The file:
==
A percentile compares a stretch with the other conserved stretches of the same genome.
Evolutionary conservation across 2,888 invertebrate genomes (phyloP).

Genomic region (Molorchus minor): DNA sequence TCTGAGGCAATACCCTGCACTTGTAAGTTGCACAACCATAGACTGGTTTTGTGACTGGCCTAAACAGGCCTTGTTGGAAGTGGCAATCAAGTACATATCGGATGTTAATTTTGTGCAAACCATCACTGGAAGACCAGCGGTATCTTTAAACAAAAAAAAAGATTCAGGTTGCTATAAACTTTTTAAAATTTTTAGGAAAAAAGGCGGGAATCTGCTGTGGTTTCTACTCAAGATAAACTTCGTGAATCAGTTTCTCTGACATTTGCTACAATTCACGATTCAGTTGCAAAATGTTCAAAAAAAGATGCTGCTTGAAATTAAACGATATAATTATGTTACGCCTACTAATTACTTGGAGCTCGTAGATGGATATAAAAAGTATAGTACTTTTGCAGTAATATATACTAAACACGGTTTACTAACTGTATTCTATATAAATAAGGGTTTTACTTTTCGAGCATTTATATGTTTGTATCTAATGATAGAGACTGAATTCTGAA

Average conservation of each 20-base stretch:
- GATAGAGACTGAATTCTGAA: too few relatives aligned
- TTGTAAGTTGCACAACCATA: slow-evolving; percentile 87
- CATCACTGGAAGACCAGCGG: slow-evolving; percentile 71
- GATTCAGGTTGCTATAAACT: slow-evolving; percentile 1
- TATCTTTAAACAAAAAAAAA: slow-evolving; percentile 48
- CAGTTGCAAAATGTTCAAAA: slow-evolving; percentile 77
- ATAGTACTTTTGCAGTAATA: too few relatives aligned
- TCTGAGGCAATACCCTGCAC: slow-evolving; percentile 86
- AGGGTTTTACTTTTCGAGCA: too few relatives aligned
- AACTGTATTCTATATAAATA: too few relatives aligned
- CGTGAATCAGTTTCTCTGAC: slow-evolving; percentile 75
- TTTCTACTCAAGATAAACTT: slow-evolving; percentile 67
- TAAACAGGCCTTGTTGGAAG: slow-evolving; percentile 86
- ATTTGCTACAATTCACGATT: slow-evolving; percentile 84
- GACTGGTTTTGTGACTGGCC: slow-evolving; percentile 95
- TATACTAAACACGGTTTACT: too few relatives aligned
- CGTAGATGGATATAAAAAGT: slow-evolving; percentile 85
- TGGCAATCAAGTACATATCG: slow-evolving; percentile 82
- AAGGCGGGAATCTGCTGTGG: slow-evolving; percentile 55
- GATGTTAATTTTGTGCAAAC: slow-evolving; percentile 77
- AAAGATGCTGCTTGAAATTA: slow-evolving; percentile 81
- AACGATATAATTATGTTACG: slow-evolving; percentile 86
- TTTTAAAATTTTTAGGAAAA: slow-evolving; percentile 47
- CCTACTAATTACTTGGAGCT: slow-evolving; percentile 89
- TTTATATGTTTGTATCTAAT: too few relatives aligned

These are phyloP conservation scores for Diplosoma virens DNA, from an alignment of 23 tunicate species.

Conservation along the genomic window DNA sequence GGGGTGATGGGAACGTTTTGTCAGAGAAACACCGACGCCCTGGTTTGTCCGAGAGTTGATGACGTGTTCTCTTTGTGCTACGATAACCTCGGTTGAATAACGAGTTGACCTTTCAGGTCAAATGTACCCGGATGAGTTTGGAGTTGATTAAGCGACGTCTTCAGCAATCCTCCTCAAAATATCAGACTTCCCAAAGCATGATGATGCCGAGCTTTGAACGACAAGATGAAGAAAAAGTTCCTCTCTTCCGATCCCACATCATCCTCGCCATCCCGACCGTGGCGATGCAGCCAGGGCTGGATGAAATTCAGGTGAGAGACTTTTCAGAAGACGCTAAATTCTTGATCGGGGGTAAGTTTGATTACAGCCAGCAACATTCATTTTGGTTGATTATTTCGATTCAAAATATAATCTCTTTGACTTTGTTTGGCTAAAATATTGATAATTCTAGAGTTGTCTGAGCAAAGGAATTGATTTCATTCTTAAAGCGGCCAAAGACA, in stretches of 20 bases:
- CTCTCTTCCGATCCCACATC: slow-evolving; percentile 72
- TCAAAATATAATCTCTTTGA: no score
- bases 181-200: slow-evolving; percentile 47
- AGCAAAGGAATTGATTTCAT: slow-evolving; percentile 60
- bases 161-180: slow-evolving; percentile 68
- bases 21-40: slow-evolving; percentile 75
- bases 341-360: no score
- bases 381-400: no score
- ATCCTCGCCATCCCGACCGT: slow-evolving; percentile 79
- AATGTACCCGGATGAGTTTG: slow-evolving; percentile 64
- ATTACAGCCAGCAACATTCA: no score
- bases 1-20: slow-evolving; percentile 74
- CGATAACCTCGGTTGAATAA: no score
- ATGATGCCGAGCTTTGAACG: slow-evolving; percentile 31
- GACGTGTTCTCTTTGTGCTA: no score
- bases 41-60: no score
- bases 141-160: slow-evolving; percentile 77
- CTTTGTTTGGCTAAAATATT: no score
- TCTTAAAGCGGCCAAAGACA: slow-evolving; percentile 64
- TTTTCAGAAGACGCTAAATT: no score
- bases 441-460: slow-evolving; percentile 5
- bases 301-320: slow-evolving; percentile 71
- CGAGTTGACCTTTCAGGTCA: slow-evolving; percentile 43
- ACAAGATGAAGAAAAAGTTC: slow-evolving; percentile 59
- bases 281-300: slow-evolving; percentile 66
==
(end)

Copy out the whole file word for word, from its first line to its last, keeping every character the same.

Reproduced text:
A percentile compares a stretch with the other conserved stretches of the same genome.
Evolutionary conservation across 2,888 invertebrate genomes (phyloP).

Genomic region (Molorchus minor): DNA sequence TCTGAGGCAATACCCTGCACTTGTAAGTTGCACAACCATAGACTGGTTTTGTGACTGGCCTAAACAGGCCTTGTTGGAAGTGGCAATCAAGTACATATCGGATGTTAATTTTGTGCAAACCATCACTGGAAGACCAGCGGTATCTTTAAACAAAAAAAAAGATTCAGGTTGCTATAAACTTTTTAAAATTTTTAGGAAAAAAGGCGGGAATCTGCTGTGGTTTCTACTCAAGATAAACTTCGTGAATCAGTTTCTCTGACATTTGCTACAATTCACGATTCAGTTGCAAAATGTTCAAAAAAAGATGCTGCTTGAAATTAAACGATATAATTATGTTACGCCTACTAATTACTTGGAGCTCGTAGATGGATATAAAAAGTATAGTACTTTTGCAGTAATATATACTAAACACGGTTTACTAACTGTATTCTATATAAATAAGGGTTTTACTTTTCGAGCATTTATATGTTTGTATCTAATGATAGAGACTGAATTCTGAA

Average conservation of each 20-base stretch:
- GATAGAGACTGAATTCTGAA: too few relatives aligned
- TTGTAAGTTGCACAACCATA: slow-evolving; percentile 87
- CATCACTGGAAGACCAGCGG: slow-evolving; percentile 71
- GATTCAGGTTGCTATAAACT: slow-evolving; percentile 1
- TATCTTTAAACAAAAAAAAA: slow-evolving; percentile 48
- CAGTTGCAAAATGTTCAAAA: slow-evolving; percentile 77
- ATAGTACTTTTGCAGTAATA: too few relatives aligned
- TCTGAGGCAATACCCTGCAC: slow-evolving; percentile 86
- AGGGTTTTACTTTTCGAGCA: too few relatives aligned
- AACTGTATTCTATATAAATA: too few relatives aligned
- CGTGAATCAGTTTCTCTGAC: slow-evolving; percentile 75
- TTTCTACTCAAGATAAACTT: slow-evolving; percentile 67
- TAAACAGGCCTTGTTGGAAG: slow-evolving; percentile 86
- ATTTGCTACAATTCACGATT: slow-evolving; percentile 84
- GACTGGTTTTGTGACTGGCC: slow-evolving; percentile 95
- TATACTAAACACGGTTTACT: too few relatives aligned
- CGTAGATGGATATAAAAAGT: slow-evolving; percentile 85
- TGGCAATCAAGTACATATCG: slow-evolving; percentile 82
- AAGGCGGGAATCTGCTGTGG: slow-evolving; percentile 55
- GATGTTAATTTTGTGCAAAC: slow-evolving; percentile 77
- AAAGATGCTGCTTGAAATTA: slow-evolving; percentile 81
- AACGATATAATTATGTTACG: slow-evolving; percentile 86
- TTTTAAAATTTTTAGGAAAA: slow-evolving; percentile 47
- CCTACTAATTACTTGGAGCT: slow-evolving; percentile 89
- TTTATATGTTTGTATCTAAT: too few relatives aligned

These are phyloP conservation scores for Diplosoma virens DNA, from an alignment of 23 tunicate species.

Conservation along the genomic window DNA sequence GGGGTGATGGGAACGTTTTGTCAGAGAAACACCGACGCCCTGGTTTGTCCGAGAGTTGATGACGTGTTCTCTTTGTGCTACGATAACCTCGGTTGAATAACGAGTTGACCTTTCAGGTCAAATGTACCCGGATGAGTTTGGAGTTGATTAAGCGACGTCTTCAGCAATCCTCCTCAAAATATCAGACTTCCCAAAGCATGATGATGCCGAGCTTTGAACGACAAGATGAAGAAAAAGTTCCTCTCTTCCGATCCCACATCATCCTCGCCATCCCGACCGTGGCGATGCAGCCAGGGCTGGATGAAATTCAGGTGAGAGACTTTTCAGAAGACGCTAAATTCTTGATCGGGGGTAAGTTTGATTACAGCCAGCAACATTCATTTTGGTTGATTATTTCGATTCAAAATATAATCTCTTTGACTTTGTTTGGCTAAAATATTGATAATTCTAGAGTTGTCTGAGCAAAGGAATTGATTTCATTCTTAAAGCGGCCAAAGACA, in stretches of 20 bases:
- CTCTCTTCCGATCCCACATC: slow-evolving; percentile 72
- TCAAAATATAATCTCTTTGA: no score
- bases 181-200: slow-evolving; percentile 47
- AGCAAAGGAATTGATTTCAT: slow-evolving; percentile 60
- bases 161-180: slow-evolving; percentile 68
- bases 21-40: slow-evolving; percentile 75
- bases 341-360: no score
- bases 381-400: no score
- ATCCTCGCCATCCCGACCGT: slow-evolving; percentile 79
- AATGTACCCGGATGAGTTTG: slow-evolving; percentile 64
- ATTACAGCCAGCAACATTCA: no score
- bases 1-20: slow-evolving; percentile 74
- CGATAACCTCGGTTGAATAA: no score
- ATGATGCCGAGCTTTGAACG: slow-evolving; percentile 31
- GACGTGTTCTCTTTGTGCTA: no score
- bases 41-60: no score
- bases 141-160: slow-evolving; percentile 77
- CTTTGTTTGGCTAAAATATT: no score
- TCTTAAAGCGGCCAAAGACA: slow-evolving; percentile 64
- TTTTCAGAAGACGCTAAATT: no score
- bases 441-460: slow-evolving; percentile 5
- bases 301-320: slow-evolving; percentile 71
- CGAGTTGACCTTTCAGGTCA: slow-evolving; percentile 43
- ACAAGATGAAGAAAAAGTTC: slow-evolving; percentile 59
- bases 281-300: slow-evolving; percentile 66